Blogger: Eric Maiwald
It is Catalyst time again – it seems like just the other day we were holding Catalyst North America in San Diego. This week Burton Group is hosting Catalyst Europe in Prague. The security service does not have a track on the first day of the conference so I attended the Planning for Pervasive Mobility track (I also had a talk to give in this track so it made a lot of sense for me to be there!).
It seems that mobility is important for enterprises and employees and wireless technology is improving to help us be more mobile. Paul Debeasi (Burton Group Senior Analyst in the Network and Telecom Service) talked about 802.11n and how it is good enough to be used as an Ethernet replacement. You can see what he wrote about 802.11n in the NTS blog. Dan McCarriar from Carnegie Mellon University talked about their deployment of 802.11n so it is not just a standard that will generate products sometime in the future.
As enterprises begin to include more wireless networks instead of wired Ethernet, there will be additional security concerns that will need to be addressed. This could be everything from an increased use of VPN technology to the deployment of wireless intrusion detection (WIPS) to detect rogue access points and track down sources of wireless interference. Increased use of WLANs may also spur the use of network admission control (NAC) as we have seen more use of 802.1X on wireless than on wired networks.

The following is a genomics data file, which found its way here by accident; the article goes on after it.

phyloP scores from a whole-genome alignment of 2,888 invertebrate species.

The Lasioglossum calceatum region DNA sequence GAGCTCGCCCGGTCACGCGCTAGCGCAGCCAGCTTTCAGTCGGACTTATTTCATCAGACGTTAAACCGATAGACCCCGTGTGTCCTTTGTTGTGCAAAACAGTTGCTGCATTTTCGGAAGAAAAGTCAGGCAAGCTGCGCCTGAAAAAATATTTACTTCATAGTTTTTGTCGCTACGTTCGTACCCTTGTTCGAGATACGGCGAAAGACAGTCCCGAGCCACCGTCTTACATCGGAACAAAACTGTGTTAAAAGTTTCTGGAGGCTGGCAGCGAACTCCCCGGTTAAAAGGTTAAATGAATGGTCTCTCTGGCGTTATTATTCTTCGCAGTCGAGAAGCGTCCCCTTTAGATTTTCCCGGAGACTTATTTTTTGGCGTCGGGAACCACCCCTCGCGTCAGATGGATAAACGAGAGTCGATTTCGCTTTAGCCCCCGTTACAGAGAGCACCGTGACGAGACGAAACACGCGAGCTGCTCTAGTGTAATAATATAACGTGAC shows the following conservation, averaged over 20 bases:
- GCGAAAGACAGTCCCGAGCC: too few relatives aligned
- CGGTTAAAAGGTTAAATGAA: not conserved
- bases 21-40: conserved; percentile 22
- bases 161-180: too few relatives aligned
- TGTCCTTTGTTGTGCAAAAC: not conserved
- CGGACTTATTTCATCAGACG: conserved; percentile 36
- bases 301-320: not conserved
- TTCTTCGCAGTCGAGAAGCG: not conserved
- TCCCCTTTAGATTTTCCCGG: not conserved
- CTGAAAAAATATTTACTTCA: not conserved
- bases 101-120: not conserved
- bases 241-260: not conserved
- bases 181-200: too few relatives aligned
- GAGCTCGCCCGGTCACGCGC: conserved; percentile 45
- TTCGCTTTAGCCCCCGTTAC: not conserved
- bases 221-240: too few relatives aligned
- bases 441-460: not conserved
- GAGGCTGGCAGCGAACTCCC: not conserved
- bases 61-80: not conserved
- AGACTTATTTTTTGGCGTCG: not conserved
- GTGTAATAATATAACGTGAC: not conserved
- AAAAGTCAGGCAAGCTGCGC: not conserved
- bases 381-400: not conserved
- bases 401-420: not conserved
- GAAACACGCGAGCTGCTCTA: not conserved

Another change that we will need to pay attention to is the increased use of employee-owned devices on these networks. Employees (and students in the case of CMU) are increasingly interested in using their own devices (including smartphones) for work. It may not matter what controls we decide to put on endpoints if the enterprise does not own the endpoint. The ramifications of mobility do not end with security – applications will need to change to be more useful on the employee devices. Applications may also need to change to keep sensitive information off of the end point.
Lots of changes are coming and security folks will need to be able to advice enterprises about working in the new environments.